Seanad debates

Wednesday, 18 November 2020

10:30 am

Photo of Patrick O'DonovanPatrick O'Donovan (Limerick County, Fine Gael) | Oireachtas source

I will start at the end. I thank Senator Cummins for acknowledging the work of the OPW staff. I have heard a lot of criticism of things that are not done. It is very important to point out the things that are done. It is particularly important to point out that during flooding, on nights when nobody wants to go out, local authority and OPW staff can be found working with the Defence Forces and local volunteers.

Senators Murphy, Dooley and Kyne raised similar issues concerning the devastation caused by flooding. The devastation is something to behold. My own town of Newcastle West flooded in 2008. I remember it well. What I saw in Clifden was absolutely unbelievable. The front yards of people's houses were ripped up and thrown around like confetti. The area looked like a lunar landscape. I was struck by the power of this water and the speed with which it rose and receded. Senators Dooley and Kyne referred to delays and frustrations, many of which are caused by objections. The OPW does not cause these delays for the fun of it. People are entitled to object and they do so. They go through judicial review and take the OPW to court. There are legitimate objections, but we do suffer from a lot of vexatious ones. That wastes significant time. We never hear objections from people who are flooded. It is usually people who are not flooded or who live in towns that object. Sometimes people in County Wicklow will object to works in County Cork. It is remarkable that they have such knowledge and care for those faraway places, but they do.

Senator Kyne asked how we can speed up the process. I do not want to give a short answer. In the short term, I do not know. I want to be able to respond to communities more quickly but as I said at the outset, we have to apply for planning permission. We cannot take a shovel of gravel from under a bridge without it. We cannot remove a tree because it is sometimes designated as a habitat. We cannot touch a river without getting permission. Even when we do get all the correct permits, people accuse us of causing damage and acting irresponsibly. That is remarkable because we cannot do any work without permission.Even when we get permission, people tell us we are acting irresponsibly, which is remarkable considering that the OPW is a State agency set up under statute, are obliged to abide by the law and do abide by the law.

Reference was made to intergovernmental agencies and Departments. This is something I have been keen to explore. I know the Chairman of the Commission and the Commissioners are anxious to do so as well. For instance, we found that part of the issue in Skibbereen - Senator Lombard has left the Chamber - had nothing to do with the Office of Public Works. The problem related to a pipe that was not fit for purpose and which was in the charge of Transport Infrastructure Ireland, TII. The situation went on for ages between TII and Cork County Council. It eventually came to a head when the pipe became blocked, resulting in the road and properties being flooded. I would like to get to a situation whereby the OPW is allowed or encouraged to call out agencies that are not doing what they ought to be doing in terms of making sure people are protected in circumstances involving State infrastructure such as pipes and so on.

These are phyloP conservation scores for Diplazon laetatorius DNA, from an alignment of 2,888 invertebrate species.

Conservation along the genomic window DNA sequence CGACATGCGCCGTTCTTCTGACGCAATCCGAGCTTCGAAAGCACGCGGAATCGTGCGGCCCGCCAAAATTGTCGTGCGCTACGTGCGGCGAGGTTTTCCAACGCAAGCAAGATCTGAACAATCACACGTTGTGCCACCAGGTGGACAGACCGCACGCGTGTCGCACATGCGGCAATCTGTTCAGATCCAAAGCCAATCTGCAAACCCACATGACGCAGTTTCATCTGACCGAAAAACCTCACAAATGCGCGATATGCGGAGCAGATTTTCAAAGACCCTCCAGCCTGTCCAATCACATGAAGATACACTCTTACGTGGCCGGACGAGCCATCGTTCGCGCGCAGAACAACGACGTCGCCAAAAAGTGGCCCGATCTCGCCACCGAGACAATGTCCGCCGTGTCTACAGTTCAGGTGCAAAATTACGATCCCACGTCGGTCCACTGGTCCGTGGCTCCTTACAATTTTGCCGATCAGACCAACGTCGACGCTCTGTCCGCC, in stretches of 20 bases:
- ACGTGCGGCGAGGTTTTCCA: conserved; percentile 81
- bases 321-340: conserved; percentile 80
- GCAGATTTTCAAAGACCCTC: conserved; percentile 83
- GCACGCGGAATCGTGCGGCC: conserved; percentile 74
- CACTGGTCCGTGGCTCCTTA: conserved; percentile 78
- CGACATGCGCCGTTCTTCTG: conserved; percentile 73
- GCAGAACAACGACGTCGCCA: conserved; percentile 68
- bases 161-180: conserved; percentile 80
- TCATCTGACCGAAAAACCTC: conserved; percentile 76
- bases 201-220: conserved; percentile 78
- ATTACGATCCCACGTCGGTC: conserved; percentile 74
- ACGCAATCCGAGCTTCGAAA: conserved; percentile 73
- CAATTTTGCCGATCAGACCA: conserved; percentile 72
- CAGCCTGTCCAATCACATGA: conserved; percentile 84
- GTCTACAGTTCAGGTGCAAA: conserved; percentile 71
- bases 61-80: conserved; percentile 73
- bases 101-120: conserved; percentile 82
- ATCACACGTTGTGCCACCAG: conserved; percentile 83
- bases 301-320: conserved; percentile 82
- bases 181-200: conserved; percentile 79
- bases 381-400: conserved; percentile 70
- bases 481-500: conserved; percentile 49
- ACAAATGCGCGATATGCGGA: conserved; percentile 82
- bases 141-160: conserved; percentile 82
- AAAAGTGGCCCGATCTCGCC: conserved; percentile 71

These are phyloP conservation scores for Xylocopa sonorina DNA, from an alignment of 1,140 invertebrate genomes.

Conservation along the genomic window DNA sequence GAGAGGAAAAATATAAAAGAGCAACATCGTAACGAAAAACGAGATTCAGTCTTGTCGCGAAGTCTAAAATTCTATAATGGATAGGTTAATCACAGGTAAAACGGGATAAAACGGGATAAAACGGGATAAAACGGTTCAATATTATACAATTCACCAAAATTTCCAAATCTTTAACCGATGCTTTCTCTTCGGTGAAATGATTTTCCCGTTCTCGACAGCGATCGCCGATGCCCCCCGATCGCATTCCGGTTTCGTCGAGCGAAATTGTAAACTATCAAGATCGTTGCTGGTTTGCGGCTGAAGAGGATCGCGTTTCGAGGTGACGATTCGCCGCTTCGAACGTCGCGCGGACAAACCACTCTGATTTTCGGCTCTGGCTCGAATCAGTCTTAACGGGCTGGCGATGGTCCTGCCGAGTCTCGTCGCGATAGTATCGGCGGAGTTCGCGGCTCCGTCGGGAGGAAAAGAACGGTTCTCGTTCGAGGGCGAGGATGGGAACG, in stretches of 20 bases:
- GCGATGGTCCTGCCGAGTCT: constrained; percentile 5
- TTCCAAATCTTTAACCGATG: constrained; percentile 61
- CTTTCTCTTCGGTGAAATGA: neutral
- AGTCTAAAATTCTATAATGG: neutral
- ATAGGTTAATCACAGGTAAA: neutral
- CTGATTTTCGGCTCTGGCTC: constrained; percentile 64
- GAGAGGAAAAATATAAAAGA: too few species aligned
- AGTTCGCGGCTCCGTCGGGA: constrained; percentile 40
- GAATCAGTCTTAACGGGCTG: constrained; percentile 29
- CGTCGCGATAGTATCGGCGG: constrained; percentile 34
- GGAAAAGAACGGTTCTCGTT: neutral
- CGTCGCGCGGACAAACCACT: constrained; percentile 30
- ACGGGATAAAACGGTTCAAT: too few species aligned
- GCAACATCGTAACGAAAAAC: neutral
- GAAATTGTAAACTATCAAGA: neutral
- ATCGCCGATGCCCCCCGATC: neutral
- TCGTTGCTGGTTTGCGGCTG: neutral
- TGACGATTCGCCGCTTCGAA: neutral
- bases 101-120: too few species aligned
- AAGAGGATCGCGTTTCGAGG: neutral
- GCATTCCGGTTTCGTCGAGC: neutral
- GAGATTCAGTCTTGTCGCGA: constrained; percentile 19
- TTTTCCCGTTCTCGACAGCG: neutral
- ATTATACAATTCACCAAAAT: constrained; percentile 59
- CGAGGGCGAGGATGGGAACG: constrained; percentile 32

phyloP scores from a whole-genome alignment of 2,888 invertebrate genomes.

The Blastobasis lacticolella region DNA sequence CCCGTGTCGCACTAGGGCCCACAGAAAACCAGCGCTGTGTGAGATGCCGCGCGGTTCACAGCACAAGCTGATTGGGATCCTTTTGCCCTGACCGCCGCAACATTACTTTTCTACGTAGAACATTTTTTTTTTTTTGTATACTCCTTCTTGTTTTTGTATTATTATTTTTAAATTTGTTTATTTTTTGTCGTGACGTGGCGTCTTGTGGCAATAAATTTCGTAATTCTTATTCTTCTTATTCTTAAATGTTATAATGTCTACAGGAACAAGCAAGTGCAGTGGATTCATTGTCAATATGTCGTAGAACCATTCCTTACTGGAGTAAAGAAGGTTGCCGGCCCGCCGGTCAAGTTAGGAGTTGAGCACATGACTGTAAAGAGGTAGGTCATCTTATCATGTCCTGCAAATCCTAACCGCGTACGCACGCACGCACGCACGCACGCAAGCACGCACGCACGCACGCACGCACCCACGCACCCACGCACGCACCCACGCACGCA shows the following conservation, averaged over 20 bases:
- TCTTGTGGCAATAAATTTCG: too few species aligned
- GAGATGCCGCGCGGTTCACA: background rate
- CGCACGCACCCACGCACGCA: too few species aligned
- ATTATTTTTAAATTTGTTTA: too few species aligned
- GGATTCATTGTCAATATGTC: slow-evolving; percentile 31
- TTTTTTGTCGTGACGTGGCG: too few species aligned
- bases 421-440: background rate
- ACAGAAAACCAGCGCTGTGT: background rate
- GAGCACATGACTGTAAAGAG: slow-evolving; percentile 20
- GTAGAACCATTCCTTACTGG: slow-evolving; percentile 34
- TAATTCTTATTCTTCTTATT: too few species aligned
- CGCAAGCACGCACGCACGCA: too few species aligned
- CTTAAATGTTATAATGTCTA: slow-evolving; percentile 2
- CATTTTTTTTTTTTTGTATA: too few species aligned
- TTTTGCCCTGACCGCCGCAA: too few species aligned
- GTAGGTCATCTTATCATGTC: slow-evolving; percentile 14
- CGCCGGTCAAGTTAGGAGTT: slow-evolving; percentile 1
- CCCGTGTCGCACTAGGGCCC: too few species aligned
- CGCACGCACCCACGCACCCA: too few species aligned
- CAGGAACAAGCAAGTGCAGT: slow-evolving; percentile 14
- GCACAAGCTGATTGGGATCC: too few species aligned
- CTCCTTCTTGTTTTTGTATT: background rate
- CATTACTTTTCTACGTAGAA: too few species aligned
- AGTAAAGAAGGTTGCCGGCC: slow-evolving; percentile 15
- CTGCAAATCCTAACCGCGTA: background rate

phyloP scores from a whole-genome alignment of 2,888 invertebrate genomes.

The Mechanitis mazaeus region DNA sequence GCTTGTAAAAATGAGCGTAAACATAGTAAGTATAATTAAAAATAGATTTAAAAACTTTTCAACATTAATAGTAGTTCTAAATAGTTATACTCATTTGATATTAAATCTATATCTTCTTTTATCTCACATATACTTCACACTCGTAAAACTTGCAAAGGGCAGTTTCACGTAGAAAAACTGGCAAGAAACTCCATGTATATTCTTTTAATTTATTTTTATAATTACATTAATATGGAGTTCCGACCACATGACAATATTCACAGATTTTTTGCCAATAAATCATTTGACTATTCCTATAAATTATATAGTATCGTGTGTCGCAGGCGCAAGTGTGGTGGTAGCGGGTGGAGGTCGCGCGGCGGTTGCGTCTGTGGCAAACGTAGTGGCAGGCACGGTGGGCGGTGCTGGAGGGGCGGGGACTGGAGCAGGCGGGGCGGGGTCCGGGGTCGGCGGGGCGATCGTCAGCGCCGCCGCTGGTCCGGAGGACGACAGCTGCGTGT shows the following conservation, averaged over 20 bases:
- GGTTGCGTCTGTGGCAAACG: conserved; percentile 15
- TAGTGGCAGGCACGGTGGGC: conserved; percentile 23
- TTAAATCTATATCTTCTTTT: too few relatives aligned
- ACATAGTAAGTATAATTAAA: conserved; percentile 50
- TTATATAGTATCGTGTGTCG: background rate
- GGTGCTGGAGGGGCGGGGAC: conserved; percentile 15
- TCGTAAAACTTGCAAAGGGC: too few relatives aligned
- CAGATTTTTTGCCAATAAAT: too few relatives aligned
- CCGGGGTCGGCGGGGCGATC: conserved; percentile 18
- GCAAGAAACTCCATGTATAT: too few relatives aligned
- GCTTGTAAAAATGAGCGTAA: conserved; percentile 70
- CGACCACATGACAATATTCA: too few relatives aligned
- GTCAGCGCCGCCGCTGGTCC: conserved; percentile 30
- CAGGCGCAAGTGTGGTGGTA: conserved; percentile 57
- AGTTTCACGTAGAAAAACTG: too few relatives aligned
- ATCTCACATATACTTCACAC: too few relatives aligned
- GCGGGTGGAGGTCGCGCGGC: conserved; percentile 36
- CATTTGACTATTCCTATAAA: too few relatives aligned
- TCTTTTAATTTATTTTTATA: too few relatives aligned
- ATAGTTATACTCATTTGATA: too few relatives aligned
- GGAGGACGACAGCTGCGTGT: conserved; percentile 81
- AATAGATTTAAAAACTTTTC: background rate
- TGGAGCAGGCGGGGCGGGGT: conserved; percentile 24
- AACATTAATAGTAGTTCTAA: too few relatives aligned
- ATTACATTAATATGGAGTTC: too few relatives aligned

Several Senators, including Senator Dolan, asked about drains running through the centres of towns. Many local authorities are getting off the hook for infrastructure that is not being maintained properly, such as surface water drains in many cases. People are charging the OPW with dealing with issues for which it has no responsibility whatsoever. Senator Byrne asked about a particular issue in Wexford. I will revert to him on that. There is support available to local authorities through the minor works scheme and I encourage them to apply to that scheme. Routine maintenance such as ensuring that surface water gullies are being properly cleaned and so on is not the responsibility of the OPW. Senator Wall made reference to this issue as well with regard to towns in Laois and Kildare. I will get back to him with a more comprehensive reply on that. Much of this issue is down to maintenance by local authorities. I am sure that in the Leas-Chathaoirleach's time on Cavan County Council the local authority budget included provision for out a thing called district drainage. That has evaporated. Local authorities do not do it any more. They do not take any responsibility for it. They have to hold their hands up and admit they have a responsibility for this issue as well. They will have to come on board with the OPW to see how we will tackle this issue.